As a long-time Metal Gear fan, when I found out that Konami was planning to spin-off the series without Kojima at the helm, I was extremely skeptical. It's like The Lord of the Rings without Peter Jackson, or Toy Story sans John Lasseter; it just didn't make any sense.
And then I played the game at E3 2017. I arrived at my press meeting expecting to witness a biblical roast, yet walked away with a smile on my face. "What just happened?", I thought to myself. I had somehow been converted in a matter of 30 minutes. What kind of Metal Gear fan was I?
So here we are almost a year later and Metal Gear Survive is a thing. It might not be a thing that a lot of gamers think they want, but those who give it a try might just find themselves playing of this generation's best co-op titles.
A Metal Gear Unlike Any Other
Metal Gear Survive is a dramatic shift in style for the series, foregoing the story-driven single-player nature of previous games for a co-operative survival structure that is far more like Gears of War's Horde mode than anything the Snake family has ever seen before. So right off the bat, the difference between deal or no deal is whether or not you enjoy co-op multiplayer games. The single-player here sends you on missions with three A.I. friends, which just isn't the same as playing with real people who you can yell at and give chest bumps after each mission. For all intents and purposes, this is a multiplayer only game.
The primary game cycle goes something like this:
Join a lobby and hope you don't have toxic teammates
Try to coerce your teammates into using their microphones
Choose a class
Setup a defensive perimeter
Beat the doodoo out of opponents
Complete optional side-quests between waves
Remember to use your equipment once the game is already over
This isn't necessarily ground-breaking, and is something we've seen before with games such as Killing Floor 2 and Payday 2, but the product here is notably more polished and feature complete than what competitors have offered at launch.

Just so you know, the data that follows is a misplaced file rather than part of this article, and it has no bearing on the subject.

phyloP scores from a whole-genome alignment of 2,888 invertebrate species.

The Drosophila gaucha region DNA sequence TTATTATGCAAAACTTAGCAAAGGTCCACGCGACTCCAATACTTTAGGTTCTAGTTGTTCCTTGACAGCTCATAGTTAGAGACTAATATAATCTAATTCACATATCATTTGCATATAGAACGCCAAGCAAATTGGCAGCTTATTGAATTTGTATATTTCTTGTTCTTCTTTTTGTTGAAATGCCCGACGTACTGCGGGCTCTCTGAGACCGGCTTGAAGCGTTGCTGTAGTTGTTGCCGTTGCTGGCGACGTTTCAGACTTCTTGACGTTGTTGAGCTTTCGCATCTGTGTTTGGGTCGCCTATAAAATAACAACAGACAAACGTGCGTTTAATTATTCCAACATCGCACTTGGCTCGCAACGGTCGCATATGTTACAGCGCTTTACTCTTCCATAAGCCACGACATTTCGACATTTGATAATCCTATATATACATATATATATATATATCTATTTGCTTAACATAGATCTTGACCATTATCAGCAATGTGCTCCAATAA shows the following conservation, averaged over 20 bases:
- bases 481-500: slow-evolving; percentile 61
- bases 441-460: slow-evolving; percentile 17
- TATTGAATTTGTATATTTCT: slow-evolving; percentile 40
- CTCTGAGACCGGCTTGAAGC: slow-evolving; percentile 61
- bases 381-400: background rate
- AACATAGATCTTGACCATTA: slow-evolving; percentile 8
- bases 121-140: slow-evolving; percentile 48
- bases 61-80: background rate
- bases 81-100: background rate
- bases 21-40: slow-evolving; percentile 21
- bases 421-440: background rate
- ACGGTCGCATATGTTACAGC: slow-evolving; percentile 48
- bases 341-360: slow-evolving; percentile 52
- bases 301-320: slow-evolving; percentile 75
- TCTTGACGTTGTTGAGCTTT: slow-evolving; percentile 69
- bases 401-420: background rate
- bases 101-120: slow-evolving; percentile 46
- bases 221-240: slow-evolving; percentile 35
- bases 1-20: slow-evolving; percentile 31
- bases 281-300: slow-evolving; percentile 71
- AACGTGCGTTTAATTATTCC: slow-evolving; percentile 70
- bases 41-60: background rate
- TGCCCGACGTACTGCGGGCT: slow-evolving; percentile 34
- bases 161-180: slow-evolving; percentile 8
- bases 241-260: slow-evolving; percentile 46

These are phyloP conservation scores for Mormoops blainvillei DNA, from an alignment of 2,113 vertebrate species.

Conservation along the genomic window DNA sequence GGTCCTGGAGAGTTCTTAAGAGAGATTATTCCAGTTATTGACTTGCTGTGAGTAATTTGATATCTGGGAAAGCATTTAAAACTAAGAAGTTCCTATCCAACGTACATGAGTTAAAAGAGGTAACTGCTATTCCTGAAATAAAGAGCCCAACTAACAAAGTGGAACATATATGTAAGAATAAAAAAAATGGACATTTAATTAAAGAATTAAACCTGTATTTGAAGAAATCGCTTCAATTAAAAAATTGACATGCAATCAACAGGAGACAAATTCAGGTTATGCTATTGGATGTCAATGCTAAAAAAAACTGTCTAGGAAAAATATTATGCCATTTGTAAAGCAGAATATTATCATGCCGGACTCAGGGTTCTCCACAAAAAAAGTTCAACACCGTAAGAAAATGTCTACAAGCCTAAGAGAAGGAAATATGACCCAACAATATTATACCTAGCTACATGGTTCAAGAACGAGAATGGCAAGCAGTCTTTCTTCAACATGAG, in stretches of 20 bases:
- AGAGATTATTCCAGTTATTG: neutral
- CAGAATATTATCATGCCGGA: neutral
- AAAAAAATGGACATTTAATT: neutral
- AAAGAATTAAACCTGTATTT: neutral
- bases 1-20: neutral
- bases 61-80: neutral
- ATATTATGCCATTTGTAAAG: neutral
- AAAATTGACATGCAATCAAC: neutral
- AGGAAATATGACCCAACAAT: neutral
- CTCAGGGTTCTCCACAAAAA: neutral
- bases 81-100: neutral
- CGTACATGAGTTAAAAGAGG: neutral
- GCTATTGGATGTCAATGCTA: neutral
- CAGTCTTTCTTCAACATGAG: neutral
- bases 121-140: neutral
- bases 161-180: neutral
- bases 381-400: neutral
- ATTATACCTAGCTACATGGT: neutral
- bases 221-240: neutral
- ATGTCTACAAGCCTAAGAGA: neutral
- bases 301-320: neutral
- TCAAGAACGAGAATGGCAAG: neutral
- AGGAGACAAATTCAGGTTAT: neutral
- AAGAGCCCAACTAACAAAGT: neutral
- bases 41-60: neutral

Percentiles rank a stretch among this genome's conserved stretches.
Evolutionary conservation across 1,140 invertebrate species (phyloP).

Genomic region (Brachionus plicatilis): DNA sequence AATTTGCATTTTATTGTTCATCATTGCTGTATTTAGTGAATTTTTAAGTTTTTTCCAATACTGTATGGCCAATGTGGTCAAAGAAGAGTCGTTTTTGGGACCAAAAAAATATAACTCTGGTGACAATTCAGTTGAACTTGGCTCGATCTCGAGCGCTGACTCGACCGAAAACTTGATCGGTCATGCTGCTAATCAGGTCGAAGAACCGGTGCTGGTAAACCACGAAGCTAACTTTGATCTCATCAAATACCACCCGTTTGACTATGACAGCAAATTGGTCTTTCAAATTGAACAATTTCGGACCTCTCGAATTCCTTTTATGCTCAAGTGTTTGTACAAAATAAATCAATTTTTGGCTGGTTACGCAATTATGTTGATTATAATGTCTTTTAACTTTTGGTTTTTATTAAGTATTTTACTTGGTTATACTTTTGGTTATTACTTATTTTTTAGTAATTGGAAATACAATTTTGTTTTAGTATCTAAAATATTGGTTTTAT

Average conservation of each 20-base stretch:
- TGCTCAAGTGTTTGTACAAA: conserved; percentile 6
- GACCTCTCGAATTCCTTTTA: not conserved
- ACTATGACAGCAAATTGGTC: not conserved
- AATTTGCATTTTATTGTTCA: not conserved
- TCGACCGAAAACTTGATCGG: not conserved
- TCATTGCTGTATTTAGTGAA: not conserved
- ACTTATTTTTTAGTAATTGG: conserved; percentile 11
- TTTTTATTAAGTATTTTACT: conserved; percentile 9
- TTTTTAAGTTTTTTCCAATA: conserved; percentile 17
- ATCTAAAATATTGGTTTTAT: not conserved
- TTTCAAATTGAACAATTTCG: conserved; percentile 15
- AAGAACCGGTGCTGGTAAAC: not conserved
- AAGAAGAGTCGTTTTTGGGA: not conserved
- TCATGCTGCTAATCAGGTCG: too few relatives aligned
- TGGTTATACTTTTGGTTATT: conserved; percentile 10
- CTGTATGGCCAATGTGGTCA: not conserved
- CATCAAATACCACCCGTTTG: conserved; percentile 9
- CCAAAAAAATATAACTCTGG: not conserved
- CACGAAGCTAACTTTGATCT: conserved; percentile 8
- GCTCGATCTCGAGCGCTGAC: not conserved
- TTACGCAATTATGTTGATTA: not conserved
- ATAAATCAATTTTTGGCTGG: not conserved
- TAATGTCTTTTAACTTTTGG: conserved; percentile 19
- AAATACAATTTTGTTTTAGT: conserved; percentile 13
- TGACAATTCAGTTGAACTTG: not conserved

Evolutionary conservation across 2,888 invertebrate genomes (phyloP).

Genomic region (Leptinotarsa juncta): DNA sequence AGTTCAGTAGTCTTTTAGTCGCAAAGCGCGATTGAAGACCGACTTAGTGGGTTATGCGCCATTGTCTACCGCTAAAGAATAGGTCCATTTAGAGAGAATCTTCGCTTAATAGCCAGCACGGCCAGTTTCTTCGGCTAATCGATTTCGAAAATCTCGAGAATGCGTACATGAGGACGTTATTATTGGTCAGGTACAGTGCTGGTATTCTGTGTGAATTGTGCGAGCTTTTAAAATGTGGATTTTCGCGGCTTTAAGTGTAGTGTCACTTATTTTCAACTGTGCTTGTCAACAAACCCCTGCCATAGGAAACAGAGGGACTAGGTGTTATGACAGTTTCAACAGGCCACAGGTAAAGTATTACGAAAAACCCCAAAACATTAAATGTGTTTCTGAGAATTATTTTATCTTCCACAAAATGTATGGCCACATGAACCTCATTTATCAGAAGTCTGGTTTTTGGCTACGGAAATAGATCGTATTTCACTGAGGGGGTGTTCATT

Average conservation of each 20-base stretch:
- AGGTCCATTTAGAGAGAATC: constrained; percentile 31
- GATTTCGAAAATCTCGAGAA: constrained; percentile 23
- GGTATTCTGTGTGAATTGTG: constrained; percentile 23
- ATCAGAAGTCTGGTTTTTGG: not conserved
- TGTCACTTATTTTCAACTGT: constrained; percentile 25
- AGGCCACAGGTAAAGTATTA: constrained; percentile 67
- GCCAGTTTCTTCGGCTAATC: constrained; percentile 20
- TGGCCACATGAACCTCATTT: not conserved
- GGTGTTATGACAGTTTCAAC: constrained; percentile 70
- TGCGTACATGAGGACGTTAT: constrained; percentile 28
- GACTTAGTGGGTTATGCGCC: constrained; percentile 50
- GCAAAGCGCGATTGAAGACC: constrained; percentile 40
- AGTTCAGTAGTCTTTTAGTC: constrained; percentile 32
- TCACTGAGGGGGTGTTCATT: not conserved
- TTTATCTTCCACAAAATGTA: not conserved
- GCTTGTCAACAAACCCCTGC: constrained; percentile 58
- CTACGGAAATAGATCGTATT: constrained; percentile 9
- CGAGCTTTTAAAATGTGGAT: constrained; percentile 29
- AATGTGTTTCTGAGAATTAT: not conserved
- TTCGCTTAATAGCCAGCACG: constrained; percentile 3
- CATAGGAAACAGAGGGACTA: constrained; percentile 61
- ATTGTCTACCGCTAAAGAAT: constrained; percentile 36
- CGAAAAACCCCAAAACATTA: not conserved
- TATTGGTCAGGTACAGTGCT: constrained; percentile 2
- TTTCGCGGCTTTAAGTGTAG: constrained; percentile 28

Part of it is the sheer quality of the production. The only game in the space that really comes close to Metal Gear Survive's presentational quality is Left 4 Dead 2, and that game is so old at this point that it belongs in a hall of fame museum more than it does on anyone's hard drive. The reward loop is highly refined, with a great difficulty curve matched with item drops that you'll probably get addicted to working toward. Enjoy the addiction.
There's No Snake In This Boot, But That's Okay
Metal Gear Survive might not be a Kojima game, but it's definitely a Metal Gear. You can tell that a lot of thought went into making sure that it feels like it belongs in the franchise, and at times I got deja-vu flashbacks of my Metal Gear Online addiction back in Summer 2008.
This is most obvious in the case of character design. There might be no Big Boss or Eva on the battlefield (or at least literally), but the characters you and your team play as are distinctly Metal Gear style soldiers, with rolled camo sleeves, robotics, and all. Think Johnny Sasaki, but without the diarrhea.
The level design is also taken right out of a Metal Gear book. We're talking desert-based military installations that resemble Metal Gear Solid V's Afghanistan, and even snowy locales that are reminiscent of Shadow Moses where you first came face-to-face with Meryl's ridiculous haircut.